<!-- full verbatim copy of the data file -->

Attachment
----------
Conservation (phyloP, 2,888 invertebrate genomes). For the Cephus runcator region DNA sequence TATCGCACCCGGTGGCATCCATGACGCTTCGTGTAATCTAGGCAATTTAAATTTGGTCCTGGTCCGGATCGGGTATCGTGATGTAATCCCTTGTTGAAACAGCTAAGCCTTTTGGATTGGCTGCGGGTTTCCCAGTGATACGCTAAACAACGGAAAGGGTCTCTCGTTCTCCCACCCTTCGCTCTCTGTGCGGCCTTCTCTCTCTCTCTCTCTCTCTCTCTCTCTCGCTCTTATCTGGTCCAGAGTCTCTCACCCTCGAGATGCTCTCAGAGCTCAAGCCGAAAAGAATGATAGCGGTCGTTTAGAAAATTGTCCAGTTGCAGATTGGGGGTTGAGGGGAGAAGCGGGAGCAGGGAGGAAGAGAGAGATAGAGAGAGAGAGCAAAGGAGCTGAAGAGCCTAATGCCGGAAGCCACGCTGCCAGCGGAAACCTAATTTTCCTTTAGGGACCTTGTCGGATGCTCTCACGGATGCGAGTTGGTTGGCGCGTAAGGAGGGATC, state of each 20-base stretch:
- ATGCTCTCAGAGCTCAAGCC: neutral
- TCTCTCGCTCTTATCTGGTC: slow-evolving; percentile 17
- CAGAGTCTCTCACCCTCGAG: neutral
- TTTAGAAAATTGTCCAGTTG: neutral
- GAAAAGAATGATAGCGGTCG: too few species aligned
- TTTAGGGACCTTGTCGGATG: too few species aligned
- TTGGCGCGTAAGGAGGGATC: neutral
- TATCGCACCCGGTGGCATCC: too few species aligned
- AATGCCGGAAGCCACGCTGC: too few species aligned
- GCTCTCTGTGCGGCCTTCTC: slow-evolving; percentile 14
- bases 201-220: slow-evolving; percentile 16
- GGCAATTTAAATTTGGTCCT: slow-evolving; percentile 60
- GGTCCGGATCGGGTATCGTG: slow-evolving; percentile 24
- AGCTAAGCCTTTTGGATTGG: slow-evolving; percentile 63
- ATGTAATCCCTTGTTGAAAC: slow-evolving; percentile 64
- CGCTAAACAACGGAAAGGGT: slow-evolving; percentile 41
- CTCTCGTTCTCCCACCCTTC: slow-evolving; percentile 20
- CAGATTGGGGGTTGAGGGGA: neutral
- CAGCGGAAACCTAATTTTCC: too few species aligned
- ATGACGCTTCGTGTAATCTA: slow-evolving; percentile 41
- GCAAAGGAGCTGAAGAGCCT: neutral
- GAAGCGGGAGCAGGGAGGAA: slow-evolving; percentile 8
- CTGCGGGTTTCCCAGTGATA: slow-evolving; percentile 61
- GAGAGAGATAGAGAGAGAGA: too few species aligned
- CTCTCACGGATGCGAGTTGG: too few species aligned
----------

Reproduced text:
Conservation (phyloP, 2,888 invertebrate genomes). For the Cephus runcator region DNA sequence TATCGCACCCGGTGGCATCCATGACGCTTCGTGTAATCTAGGCAATTTAAATTTGGTCCTGGTCCGGATCGGGTATCGTGATGTAATCCCTTGTTGAAACAGCTAAGCCTTTTGGATTGGCTGCGGGTTTCCCAGTGATACGCTAAACAACGGAAAGGGTCTCTCGTTCTCCCACCCTTCGCTCTCTGTGCGGCCTTCTCTCTCTCTCTCTCTCTCTCTCTCTCTCGCTCTTATCTGGTCCAGAGTCTCTCACCCTCGAGATGCTCTCAGAGCTCAAGCCGAAAAGAATGATAGCGGTCGTTTAGAAAATTGTCCAGTTGCAGATTGGGGGTTGAGGGGAGAAGCGGGAGCAGGGAGGAAGAGAGAGATAGAGAGAGAGAGCAAAGGAGCTGAAGAGCCTAATGCCGGAAGCCACGCTGCCAGCGGAAACCTAATTTTCCTTTAGGGACCTTGTCGGATGCTCTCACGGATGCGAGTTGGTTGGCGCGTAAGGAGGGATC, state of each 20-base stretch:
- ATGCTCTCAGAGCTCAAGCC: neutral
- TCTCTCGCTCTTATCTGGTC: slow-evolving; percentile 17
- CAGAGTCTCTCACCCTCGAG: neutral
- TTTAGAAAATTGTCCAGTTG: neutral
- GAAAAGAATGATAGCGGTCG: too few species aligned
- TTTAGGGACCTTGTCGGATG: too few species aligned
- TTGGCGCGTAAGGAGGGATC: neutral
- TATCGCACCCGGTGGCATCC: too few species aligned
- AATGCCGGAAGCCACGCTGC: too few species aligned
- GCTCTCTGTGCGGCCTTCTC: slow-evolving; percentile 14
- bases 201-220: slow-evolving; percentile 16
- GGCAATTTAAATTTGGTCCT: slow-evolving; percentile 60
- GGTCCGGATCGGGTATCGTG: slow-evolving; percentile 24
- AGCTAAGCCTTTTGGATTGG: slow-evolving; percentile 63
- ATGTAATCCCTTGTTGAAAC: slow-evolving; percentile 64
- CGCTAAACAACGGAAAGGGT: slow-evolving; percentile 41
- CTCTCGTTCTCCCACCCTTC: slow-evolving; percentile 20
- CAGATTGGGGGTTGAGGGGA: neutral
- CAGCGGAAACCTAATTTTCC: too few species aligned
- ATGACGCTTCGTGTAATCTA: slow-evolving; percentile 41
- GCAAAGGAGCTGAAGAGCCT: neutral
- GAAGCGGGAGCAGGGAGGAA: slow-evolving; percentile 8
- CTGCGGGTTTCCCAGTGATA: slow-evolving; percentile 61
- GAGAGAGATAGAGAGAGAGA: too few species aligned
- CTCTCACGGATGCGAGTTGG: too few species aligned